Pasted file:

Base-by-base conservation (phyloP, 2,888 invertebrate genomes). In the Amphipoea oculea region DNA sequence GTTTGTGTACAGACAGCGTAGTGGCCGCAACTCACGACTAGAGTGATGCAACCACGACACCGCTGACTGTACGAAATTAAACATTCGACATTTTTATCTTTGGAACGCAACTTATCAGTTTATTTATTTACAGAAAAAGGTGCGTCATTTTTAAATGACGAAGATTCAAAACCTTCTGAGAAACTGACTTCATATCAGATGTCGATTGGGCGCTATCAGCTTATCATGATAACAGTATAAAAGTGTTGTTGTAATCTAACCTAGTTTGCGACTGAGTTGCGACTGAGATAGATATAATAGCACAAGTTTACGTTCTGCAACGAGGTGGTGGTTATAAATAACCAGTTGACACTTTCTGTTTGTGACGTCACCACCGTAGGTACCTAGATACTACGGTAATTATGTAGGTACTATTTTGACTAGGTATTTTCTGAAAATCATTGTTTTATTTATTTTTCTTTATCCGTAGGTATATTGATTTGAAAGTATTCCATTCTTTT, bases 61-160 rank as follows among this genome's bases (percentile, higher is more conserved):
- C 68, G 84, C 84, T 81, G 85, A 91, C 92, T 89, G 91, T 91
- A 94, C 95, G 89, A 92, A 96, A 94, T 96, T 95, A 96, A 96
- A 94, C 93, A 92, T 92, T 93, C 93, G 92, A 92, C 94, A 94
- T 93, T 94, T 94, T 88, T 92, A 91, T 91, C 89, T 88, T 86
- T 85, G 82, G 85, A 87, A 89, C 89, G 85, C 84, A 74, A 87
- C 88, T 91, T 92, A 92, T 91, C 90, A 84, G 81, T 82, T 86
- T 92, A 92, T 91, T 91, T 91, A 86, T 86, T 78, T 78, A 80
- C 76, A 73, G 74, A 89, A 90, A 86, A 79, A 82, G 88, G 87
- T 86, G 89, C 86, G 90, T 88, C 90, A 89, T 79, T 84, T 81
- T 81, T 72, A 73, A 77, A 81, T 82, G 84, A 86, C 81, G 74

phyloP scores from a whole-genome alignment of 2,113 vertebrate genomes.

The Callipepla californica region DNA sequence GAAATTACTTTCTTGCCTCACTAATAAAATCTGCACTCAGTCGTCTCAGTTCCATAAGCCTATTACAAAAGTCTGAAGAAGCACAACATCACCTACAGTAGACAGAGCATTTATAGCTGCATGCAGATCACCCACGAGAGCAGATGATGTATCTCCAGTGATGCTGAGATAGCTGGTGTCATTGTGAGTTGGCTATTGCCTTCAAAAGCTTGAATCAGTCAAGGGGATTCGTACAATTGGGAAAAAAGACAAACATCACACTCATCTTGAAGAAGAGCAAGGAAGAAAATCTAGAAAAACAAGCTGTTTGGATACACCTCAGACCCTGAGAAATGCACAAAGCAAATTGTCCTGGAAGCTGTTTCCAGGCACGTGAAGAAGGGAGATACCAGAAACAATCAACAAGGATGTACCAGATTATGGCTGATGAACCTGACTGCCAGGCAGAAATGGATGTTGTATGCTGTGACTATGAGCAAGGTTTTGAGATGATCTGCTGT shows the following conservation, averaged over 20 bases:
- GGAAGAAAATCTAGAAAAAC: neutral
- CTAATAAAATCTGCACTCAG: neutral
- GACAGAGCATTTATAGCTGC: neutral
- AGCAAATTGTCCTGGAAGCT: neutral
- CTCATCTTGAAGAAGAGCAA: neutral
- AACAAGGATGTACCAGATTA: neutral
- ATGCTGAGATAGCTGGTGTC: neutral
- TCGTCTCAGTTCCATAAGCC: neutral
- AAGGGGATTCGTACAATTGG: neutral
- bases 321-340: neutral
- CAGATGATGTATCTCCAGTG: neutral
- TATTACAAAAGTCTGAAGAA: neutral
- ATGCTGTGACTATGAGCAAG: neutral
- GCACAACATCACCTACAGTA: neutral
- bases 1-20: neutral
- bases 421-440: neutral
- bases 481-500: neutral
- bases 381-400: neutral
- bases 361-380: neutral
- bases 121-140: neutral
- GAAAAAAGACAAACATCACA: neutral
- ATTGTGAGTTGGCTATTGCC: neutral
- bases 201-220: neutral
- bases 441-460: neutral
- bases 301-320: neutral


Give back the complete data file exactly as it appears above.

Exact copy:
Base-by-base conservation (phyloP, 2,888 invertebrate genomes). In the Amphipoea oculea region DNA sequence GTTTGTGTACAGACAGCGTAGTGGCCGCAACTCACGACTAGAGTGATGCAACCACGACACCGCTGACTGTACGAAATTAAACATTCGACATTTTTATCTTTGGAACGCAACTTATCAGTTTATTTATTTACAGAAAAAGGTGCGTCATTTTTAAATGACGAAGATTCAAAACCTTCTGAGAAACTGACTTCATATCAGATGTCGATTGGGCGCTATCAGCTTATCATGATAACAGTATAAAAGTGTTGTTGTAATCTAACCTAGTTTGCGACTGAGTTGCGACTGAGATAGATATAATAGCACAAGTTTACGTTCTGCAACGAGGTGGTGGTTATAAATAACCAGTTGACACTTTCTGTTTGTGACGTCACCACCGTAGGTACCTAGATACTACGGTAATTATGTAGGTACTATTTTGACTAGGTATTTTCTGAAAATCATTGTTTTATTTATTTTTCTTTATCCGTAGGTATATTGATTTGAAAGTATTCCATTCTTTT, bases 61-160 rank as follows among this genome's bases (percentile, higher is more conserved):
- C 68, G 84, C 84, T 81, G 85, A 91, C 92, T 89, G 91, T 91
- A 94, C 95, G 89, A 92, A 96, A 94, T 96, T 95, A 96, A 96
- A 94, C 93, A 92, T 92, T 93, C 93, G 92, A 92, C 94, A 94
- T 93, T 94, T 94, T 88, T 92, A 91, T 91, C 89, T 88, T 86
- T 85, G 82, G 85, A 87, A 89, C 89, G 85, C 84, A 74, A 87
- C 88, T 91, T 92, A 92, T 91, C 90, A 84, G 81, T 82, T 86
- T 92, A 92, T 91, T 91, T 91, A 86, T 86, T 78, T 78, A 80
- C 76, A 73, G 74, A 89, A 90, A 86, A 79, A 82, G 88, G 87
- T 86, G 89, C 86, G 90, T 88, C 90, A 89, T 79, T 84, T 81
- T 81, T 72, A 73, A 77, A 81, T 82, G 84, A 86, C 81, G 74

phyloP scores from a whole-genome alignment of 2,113 vertebrate genomes.

The Callipepla californica region DNA sequence GAAATTACTTTCTTGCCTCACTAATAAAATCTGCACTCAGTCGTCTCAGTTCCATAAGCCTATTACAAAAGTCTGAAGAAGCACAACATCACCTACAGTAGACAGAGCATTTATAGCTGCATGCAGATCACCCACGAGAGCAGATGATGTATCTCCAGTGATGCTGAGATAGCTGGTGTCATTGTGAGTTGGCTATTGCCTTCAAAAGCTTGAATCAGTCAAGGGGATTCGTACAATTGGGAAAAAAGACAAACATCACACTCATCTTGAAGAAGAGCAAGGAAGAAAATCTAGAAAAACAAGCTGTTTGGATACACCTCAGACCCTGAGAAATGCACAAAGCAAATTGTCCTGGAAGCTGTTTCCAGGCACGTGAAGAAGGGAGATACCAGAAACAATCAACAAGGATGTACCAGATTATGGCTGATGAACCTGACTGCCAGGCAGAAATGGATGTTGTATGCTGTGACTATGAGCAAGGTTTTGAGATGATCTGCTGT shows the following conservation, averaged over 20 bases:
- GGAAGAAAATCTAGAAAAAC: neutral
- CTAATAAAATCTGCACTCAG: neutral
- GACAGAGCATTTATAGCTGC: neutral
- AGCAAATTGTCCTGGAAGCT: neutral
- CTCATCTTGAAGAAGAGCAA: neutral
- AACAAGGATGTACCAGATTA: neutral
- ATGCTGAGATAGCTGGTGTC: neutral
- TCGTCTCAGTTCCATAAGCC: neutral
- AAGGGGATTCGTACAATTGG: neutral
- bases 321-340: neutral
- CAGATGATGTATCTCCAGTG: neutral
- TATTACAAAAGTCTGAAGAA: neutral
- ATGCTGTGACTATGAGCAAG: neutral
- GCACAACATCACCTACAGTA: neutral
- bases 1-20: neutral
- bases 421-440: neutral
- bases 481-500: neutral
- bases 381-400: neutral
- bases 361-380: neutral
- bases 121-140: neutral
- GAAAAAAGACAAACATCACA: neutral
- ATTGTGAGTTGGCTATTGCC: neutral
- bases 201-220: neutral
- bases 441-460: neutral
- bases 301-320: neutral